Don’t simply rely on the “what-you’ve-done-before” mindset. Take the time to review the specifics for every individual project. In addition to providing the information needed to execute a successful install, it can also give installers an opportunity to build upon their own knowledge base. One of the most common errors is related to proper receipt and handling of the panels. Investing a few minutes before the project starts and at the start of each day to review key topics helps avoid costly errors and improves production.
If you have a question or something does not seem right stop and call the manufacturer. It is always best to address a problem up front than try and fix a problem after the building is in operation.
2. Equipment check. Do you have what you need?
To keep your IMP installation on track, it’s imperative to ensure you have the equipment you’ll need for the job. Does your project need one or two forklifts, is a crane a better option? Will your project include longer-length IMPs being installed in a vertical orientation? If so, you may need special lifting equipment so as not to damage the panels. Whatever the details, crews need to be prepared to receive a project’s specific materials on site. A little advance planning will ultimately save you time and money by reducing labor and avoiding costly mistakes.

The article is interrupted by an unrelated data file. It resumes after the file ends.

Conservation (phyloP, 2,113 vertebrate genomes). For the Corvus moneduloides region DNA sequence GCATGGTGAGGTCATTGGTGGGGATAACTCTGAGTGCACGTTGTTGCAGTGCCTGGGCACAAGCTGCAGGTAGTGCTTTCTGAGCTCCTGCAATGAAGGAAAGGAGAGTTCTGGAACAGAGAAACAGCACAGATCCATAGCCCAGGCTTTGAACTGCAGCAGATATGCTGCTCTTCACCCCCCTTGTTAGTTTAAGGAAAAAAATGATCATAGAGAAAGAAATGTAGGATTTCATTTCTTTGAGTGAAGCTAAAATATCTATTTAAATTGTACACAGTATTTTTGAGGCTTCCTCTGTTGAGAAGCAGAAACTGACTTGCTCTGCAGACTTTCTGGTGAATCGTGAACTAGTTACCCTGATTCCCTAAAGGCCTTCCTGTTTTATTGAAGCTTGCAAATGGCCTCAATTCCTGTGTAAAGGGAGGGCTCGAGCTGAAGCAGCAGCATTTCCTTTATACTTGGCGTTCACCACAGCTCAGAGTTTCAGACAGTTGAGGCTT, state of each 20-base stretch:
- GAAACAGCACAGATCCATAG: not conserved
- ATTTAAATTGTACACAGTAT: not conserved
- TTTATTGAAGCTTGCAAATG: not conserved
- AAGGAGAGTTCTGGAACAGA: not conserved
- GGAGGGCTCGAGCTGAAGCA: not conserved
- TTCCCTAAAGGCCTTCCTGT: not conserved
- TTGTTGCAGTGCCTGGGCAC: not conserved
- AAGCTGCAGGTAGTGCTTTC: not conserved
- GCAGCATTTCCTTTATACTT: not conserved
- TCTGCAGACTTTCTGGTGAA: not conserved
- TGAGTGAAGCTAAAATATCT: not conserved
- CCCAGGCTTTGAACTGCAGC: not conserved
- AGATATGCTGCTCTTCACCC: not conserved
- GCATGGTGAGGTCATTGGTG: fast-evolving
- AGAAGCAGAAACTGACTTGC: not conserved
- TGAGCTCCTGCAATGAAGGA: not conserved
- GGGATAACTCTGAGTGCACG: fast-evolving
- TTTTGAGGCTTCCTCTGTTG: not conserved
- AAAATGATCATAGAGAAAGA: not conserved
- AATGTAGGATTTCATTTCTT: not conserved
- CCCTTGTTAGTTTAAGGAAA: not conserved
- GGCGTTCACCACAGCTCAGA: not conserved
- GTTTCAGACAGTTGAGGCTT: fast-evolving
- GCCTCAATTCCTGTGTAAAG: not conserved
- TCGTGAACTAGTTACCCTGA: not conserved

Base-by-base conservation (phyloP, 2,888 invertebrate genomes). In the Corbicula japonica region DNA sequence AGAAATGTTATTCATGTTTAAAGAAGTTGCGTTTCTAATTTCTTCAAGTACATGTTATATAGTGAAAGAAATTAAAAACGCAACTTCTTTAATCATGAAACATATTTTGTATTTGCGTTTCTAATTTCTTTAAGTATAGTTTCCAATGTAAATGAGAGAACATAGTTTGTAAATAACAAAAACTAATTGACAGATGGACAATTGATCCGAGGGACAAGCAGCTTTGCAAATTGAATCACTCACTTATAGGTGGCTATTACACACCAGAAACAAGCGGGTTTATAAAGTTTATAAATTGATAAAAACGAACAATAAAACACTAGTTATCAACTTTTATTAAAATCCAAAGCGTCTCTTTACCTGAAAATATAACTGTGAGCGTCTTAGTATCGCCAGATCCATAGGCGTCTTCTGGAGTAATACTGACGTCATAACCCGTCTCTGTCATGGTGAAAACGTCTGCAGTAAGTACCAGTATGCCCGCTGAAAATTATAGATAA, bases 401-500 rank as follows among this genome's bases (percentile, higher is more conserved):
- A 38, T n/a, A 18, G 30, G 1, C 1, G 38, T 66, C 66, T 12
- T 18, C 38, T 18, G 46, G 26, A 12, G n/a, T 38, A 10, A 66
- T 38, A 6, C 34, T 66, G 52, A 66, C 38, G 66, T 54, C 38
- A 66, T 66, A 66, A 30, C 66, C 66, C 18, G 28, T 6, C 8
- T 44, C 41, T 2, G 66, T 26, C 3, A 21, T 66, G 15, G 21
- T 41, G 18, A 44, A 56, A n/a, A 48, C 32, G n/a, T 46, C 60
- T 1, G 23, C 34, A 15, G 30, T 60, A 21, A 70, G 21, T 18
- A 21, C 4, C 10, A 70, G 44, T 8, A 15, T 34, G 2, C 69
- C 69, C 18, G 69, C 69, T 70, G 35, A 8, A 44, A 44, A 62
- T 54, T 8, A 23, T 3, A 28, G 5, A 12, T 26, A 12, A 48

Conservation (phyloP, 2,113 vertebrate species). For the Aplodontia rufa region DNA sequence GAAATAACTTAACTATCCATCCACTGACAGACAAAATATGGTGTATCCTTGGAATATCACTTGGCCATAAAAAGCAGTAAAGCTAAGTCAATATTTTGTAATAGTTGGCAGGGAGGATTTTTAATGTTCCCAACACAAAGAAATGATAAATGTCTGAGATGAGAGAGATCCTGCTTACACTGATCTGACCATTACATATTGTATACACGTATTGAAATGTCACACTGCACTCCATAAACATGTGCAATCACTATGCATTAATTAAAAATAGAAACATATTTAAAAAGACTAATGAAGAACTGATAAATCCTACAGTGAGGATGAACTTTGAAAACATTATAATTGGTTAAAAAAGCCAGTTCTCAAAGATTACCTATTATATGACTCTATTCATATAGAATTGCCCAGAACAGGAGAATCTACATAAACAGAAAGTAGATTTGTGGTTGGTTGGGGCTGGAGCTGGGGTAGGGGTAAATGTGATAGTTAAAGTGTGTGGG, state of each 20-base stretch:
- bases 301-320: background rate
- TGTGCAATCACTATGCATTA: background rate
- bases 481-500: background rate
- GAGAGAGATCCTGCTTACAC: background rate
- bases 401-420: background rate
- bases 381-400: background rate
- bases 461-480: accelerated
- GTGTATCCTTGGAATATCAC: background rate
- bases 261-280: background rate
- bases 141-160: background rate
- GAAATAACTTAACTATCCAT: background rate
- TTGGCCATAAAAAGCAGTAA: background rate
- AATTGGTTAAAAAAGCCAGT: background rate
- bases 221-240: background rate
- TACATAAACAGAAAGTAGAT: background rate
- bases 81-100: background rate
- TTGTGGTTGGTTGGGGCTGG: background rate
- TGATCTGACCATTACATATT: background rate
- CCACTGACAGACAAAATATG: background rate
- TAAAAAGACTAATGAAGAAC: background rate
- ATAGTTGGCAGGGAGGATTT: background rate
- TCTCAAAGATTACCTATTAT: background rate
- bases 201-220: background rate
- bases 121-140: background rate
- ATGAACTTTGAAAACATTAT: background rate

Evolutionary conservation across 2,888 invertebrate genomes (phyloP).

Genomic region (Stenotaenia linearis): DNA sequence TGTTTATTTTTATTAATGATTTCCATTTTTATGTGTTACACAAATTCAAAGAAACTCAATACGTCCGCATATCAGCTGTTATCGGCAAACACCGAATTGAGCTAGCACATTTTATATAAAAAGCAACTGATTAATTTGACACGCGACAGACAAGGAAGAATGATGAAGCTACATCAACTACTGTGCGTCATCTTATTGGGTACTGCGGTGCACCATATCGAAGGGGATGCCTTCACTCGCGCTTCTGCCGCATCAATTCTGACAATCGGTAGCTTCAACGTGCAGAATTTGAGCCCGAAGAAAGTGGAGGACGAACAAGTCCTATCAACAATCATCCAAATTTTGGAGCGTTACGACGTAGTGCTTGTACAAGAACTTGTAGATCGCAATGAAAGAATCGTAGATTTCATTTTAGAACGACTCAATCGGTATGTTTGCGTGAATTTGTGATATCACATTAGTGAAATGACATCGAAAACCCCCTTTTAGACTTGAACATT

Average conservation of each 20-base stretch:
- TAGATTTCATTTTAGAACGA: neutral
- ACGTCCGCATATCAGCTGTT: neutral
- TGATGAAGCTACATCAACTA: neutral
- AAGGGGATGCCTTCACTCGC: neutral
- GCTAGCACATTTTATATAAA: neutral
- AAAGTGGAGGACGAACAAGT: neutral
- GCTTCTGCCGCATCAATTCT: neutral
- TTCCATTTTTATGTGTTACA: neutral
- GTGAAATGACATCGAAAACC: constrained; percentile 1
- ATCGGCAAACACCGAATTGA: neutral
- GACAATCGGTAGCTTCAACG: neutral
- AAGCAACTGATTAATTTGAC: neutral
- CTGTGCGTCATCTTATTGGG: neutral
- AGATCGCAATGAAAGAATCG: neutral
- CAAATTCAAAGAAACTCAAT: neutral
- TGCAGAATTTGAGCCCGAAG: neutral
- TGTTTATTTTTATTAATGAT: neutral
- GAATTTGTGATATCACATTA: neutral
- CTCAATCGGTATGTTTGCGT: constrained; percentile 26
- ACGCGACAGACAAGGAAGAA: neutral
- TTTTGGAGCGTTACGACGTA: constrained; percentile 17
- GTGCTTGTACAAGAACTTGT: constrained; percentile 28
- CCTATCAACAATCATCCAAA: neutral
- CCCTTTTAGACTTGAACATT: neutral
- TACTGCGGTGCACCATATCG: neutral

3. Don’t assume every IMP application is the same.
All buildings are not created equal. Just because a construction crew has had experience installing insulated metal panels on past jobs, doesn’t mean they can assume the process will be exactly the same every time. There will always be specific conditions and variables that need to be taken into consideration. Techniques used for vertical industrial panels will be different for horizontal architectural panels.
The vapor barrier (a key function of an IMP) is a great example of how a miscalculation can be problematic. Depending on the panel, the vapor barrier may be applied either at the factory or at the jobsite. If the project calls for a cold storage environment, the “warm” side of the vapor barrier will be on the exterior. Alternatively, a commercial or industrial application generally calls for the vapor seal to be on the opposite side of the panel. Confuse placement of the seal and you’re bound to run into problems down the road.
4. Be on the lookout for creases, buckles and framing alignment.
A crease or buckle on the face of a panel might seem like no big deal, but that couldn’t be further from the truth. In fact, framing alignment is one of the most critical aspects to ensure a proper fit-up of the construction as a whole. In terms of the panels themselves, not only will a framing misalignment not LOOK right but can also cause numerous efficiency and performance issues. Installing inexpensive shims can avoid panels needing to be replaced.
Additionally, make sure the first panel is plum and square, if you start right it is much easier to finish right.
Purlins must be level and square and all framing and bracing should be installed before installing panels. (The IMP manufacturer should specify the amount of tolerances allowed.) Also, take care with caulking and taping, foam-to-foam connections (in order to mitigate potential vapor leaks), seaming, and lap joints.